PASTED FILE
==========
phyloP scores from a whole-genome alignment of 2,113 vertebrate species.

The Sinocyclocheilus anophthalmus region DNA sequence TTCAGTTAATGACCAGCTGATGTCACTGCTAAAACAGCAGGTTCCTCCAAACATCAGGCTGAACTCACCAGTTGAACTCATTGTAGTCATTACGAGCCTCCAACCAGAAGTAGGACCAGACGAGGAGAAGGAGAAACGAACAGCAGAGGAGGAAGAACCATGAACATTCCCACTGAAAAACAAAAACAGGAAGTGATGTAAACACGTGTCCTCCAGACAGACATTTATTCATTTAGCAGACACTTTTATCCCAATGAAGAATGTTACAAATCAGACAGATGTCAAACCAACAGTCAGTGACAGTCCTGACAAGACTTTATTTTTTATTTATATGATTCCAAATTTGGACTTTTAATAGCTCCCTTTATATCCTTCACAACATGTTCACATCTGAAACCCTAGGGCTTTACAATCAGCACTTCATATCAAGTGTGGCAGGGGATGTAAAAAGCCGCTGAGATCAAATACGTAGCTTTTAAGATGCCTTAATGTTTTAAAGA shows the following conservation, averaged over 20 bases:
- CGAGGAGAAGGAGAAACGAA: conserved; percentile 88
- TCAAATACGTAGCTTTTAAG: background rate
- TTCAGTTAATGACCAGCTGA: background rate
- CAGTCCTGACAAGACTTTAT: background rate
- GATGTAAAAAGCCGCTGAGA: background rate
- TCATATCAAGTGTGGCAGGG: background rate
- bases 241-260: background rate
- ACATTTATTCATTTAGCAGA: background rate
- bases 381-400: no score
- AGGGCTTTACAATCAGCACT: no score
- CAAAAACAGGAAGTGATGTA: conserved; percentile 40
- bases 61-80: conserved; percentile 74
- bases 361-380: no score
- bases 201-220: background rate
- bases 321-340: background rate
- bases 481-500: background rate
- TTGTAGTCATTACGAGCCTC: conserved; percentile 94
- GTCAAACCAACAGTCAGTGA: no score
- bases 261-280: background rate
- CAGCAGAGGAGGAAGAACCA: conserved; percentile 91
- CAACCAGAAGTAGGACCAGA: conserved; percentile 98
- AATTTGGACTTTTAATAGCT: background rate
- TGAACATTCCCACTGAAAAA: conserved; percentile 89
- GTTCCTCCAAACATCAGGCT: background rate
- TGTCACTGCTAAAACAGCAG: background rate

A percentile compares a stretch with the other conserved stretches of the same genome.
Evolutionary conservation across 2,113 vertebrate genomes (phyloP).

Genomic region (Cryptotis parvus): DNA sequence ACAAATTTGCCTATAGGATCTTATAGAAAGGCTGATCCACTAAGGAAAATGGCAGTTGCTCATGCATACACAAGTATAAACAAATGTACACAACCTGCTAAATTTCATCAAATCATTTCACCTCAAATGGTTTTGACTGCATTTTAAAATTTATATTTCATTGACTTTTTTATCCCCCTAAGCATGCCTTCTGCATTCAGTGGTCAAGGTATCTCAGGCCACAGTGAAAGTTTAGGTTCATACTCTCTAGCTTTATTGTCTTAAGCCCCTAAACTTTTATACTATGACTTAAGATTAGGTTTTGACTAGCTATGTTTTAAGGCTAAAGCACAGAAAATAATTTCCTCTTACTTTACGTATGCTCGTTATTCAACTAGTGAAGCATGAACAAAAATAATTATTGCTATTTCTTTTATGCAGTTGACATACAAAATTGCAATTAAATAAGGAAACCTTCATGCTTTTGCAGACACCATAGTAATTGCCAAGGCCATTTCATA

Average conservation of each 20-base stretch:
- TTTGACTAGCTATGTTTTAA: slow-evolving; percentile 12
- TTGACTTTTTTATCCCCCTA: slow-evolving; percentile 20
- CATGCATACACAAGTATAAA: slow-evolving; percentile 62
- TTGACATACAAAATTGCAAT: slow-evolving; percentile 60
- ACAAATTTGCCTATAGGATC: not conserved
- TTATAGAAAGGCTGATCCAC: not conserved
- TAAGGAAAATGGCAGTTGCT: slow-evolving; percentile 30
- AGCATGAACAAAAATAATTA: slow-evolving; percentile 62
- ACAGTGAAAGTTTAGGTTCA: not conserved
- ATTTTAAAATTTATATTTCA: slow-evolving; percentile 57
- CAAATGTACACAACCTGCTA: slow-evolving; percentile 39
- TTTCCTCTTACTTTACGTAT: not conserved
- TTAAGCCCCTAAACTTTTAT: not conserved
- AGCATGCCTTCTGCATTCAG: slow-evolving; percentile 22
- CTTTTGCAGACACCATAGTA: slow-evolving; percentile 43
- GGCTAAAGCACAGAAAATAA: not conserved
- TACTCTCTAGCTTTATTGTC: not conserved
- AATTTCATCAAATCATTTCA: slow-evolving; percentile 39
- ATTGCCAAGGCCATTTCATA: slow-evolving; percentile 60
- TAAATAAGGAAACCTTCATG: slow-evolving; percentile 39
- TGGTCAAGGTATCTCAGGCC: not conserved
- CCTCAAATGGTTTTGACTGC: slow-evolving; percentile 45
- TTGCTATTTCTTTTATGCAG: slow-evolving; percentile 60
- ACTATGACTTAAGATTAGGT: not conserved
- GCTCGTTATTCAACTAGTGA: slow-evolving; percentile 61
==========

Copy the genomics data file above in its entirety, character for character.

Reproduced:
phyloP scores from a whole-genome alignment of 2,113 vertebrate species.

The Sinocyclocheilus anophthalmus region DNA sequence TTCAGTTAATGACCAGCTGATGTCACTGCTAAAACAGCAGGTTCCTCCAAACATCAGGCTGAACTCACCAGTTGAACTCATTGTAGTCATTACGAGCCTCCAACCAGAAGTAGGACCAGACGAGGAGAAGGAGAAACGAACAGCAGAGGAGGAAGAACCATGAACATTCCCACTGAAAAACAAAAACAGGAAGTGATGTAAACACGTGTCCTCCAGACAGACATTTATTCATTTAGCAGACACTTTTATCCCAATGAAGAATGTTACAAATCAGACAGATGTCAAACCAACAGTCAGTGACAGTCCTGACAAGACTTTATTTTTTATTTATATGATTCCAAATTTGGACTTTTAATAGCTCCCTTTATATCCTTCACAACATGTTCACATCTGAAACCCTAGGGCTTTACAATCAGCACTTCATATCAAGTGTGGCAGGGGATGTAAAAAGCCGCTGAGATCAAATACGTAGCTTTTAAGATGCCTTAATGTTTTAAAGA shows the following conservation, averaged over 20 bases:
- CGAGGAGAAGGAGAAACGAA: conserved; percentile 88
- TCAAATACGTAGCTTTTAAG: background rate
- TTCAGTTAATGACCAGCTGA: background rate
- CAGTCCTGACAAGACTTTAT: background rate
- GATGTAAAAAGCCGCTGAGA: background rate
- TCATATCAAGTGTGGCAGGG: background rate
- bases 241-260: background rate
- ACATTTATTCATTTAGCAGA: background rate
- bases 381-400: no score
- AGGGCTTTACAATCAGCACT: no score
- CAAAAACAGGAAGTGATGTA: conserved; percentile 40
- bases 61-80: conserved; percentile 74
- bases 361-380: no score
- bases 201-220: background rate
- bases 321-340: background rate
- bases 481-500: background rate
- TTGTAGTCATTACGAGCCTC: conserved; percentile 94
- GTCAAACCAACAGTCAGTGA: no score
- bases 261-280: background rate
- CAGCAGAGGAGGAAGAACCA: conserved; percentile 91
- CAACCAGAAGTAGGACCAGA: conserved; percentile 98
- AATTTGGACTTTTAATAGCT: background rate
- TGAACATTCCCACTGAAAAA: conserved; percentile 89
- GTTCCTCCAAACATCAGGCT: background rate
- TGTCACTGCTAAAACAGCAG: background rate

A percentile compares a stretch with the other conserved stretches of the same genome.
Evolutionary conservation across 2,113 vertebrate genomes (phyloP).

Genomic region (Cryptotis parvus): DNA sequence ACAAATTTGCCTATAGGATCTTATAGAAAGGCTGATCCACTAAGGAAAATGGCAGTTGCTCATGCATACACAAGTATAAACAAATGTACACAACCTGCTAAATTTCATCAAATCATTTCACCTCAAATGGTTTTGACTGCATTTTAAAATTTATATTTCATTGACTTTTTTATCCCCCTAAGCATGCCTTCTGCATTCAGTGGTCAAGGTATCTCAGGCCACAGTGAAAGTTTAGGTTCATACTCTCTAGCTTTATTGTCTTAAGCCCCTAAACTTTTATACTATGACTTAAGATTAGGTTTTGACTAGCTATGTTTTAAGGCTAAAGCACAGAAAATAATTTCCTCTTACTTTACGTATGCTCGTTATTCAACTAGTGAAGCATGAACAAAAATAATTATTGCTATTTCTTTTATGCAGTTGACATACAAAATTGCAATTAAATAAGGAAACCTTCATGCTTTTGCAGACACCATAGTAATTGCCAAGGCCATTTCATA

Average conservation of each 20-base stretch:
- TTTGACTAGCTATGTTTTAA: slow-evolving; percentile 12
- TTGACTTTTTTATCCCCCTA: slow-evolving; percentile 20
- CATGCATACACAAGTATAAA: slow-evolving; percentile 62
- TTGACATACAAAATTGCAAT: slow-evolving; percentile 60
- ACAAATTTGCCTATAGGATC: not conserved
- TTATAGAAAGGCTGATCCAC: not conserved
- TAAGGAAAATGGCAGTTGCT: slow-evolving; percentile 30
- AGCATGAACAAAAATAATTA: slow-evolving; percentile 62
- ACAGTGAAAGTTTAGGTTCA: not conserved
- ATTTTAAAATTTATATTTCA: slow-evolving; percentile 57
- CAAATGTACACAACCTGCTA: slow-evolving; percentile 39
- TTTCCTCTTACTTTACGTAT: not conserved
- TTAAGCCCCTAAACTTTTAT: not conserved
- AGCATGCCTTCTGCATTCAG: slow-evolving; percentile 22
- CTTTTGCAGACACCATAGTA: slow-evolving; percentile 43
- GGCTAAAGCACAGAAAATAA: not conserved
- TACTCTCTAGCTTTATTGTC: not conserved
- AATTTCATCAAATCATTTCA: slow-evolving; percentile 39
- ATTGCCAAGGCCATTTCATA: slow-evolving; percentile 60
- TAAATAAGGAAACCTTCATG: slow-evolving; percentile 39
- TGGTCAAGGTATCTCAGGCC: not conserved
- CCTCAAATGGTTTTGACTGC: slow-evolving; percentile 45
- TTGCTATTTCTTTTATGCAG: slow-evolving; percentile 60
- ACTATGACTTAAGATTAGGT: not conserved
- GCTCGTTATTCAACTAGTGA: slow-evolving; percentile 61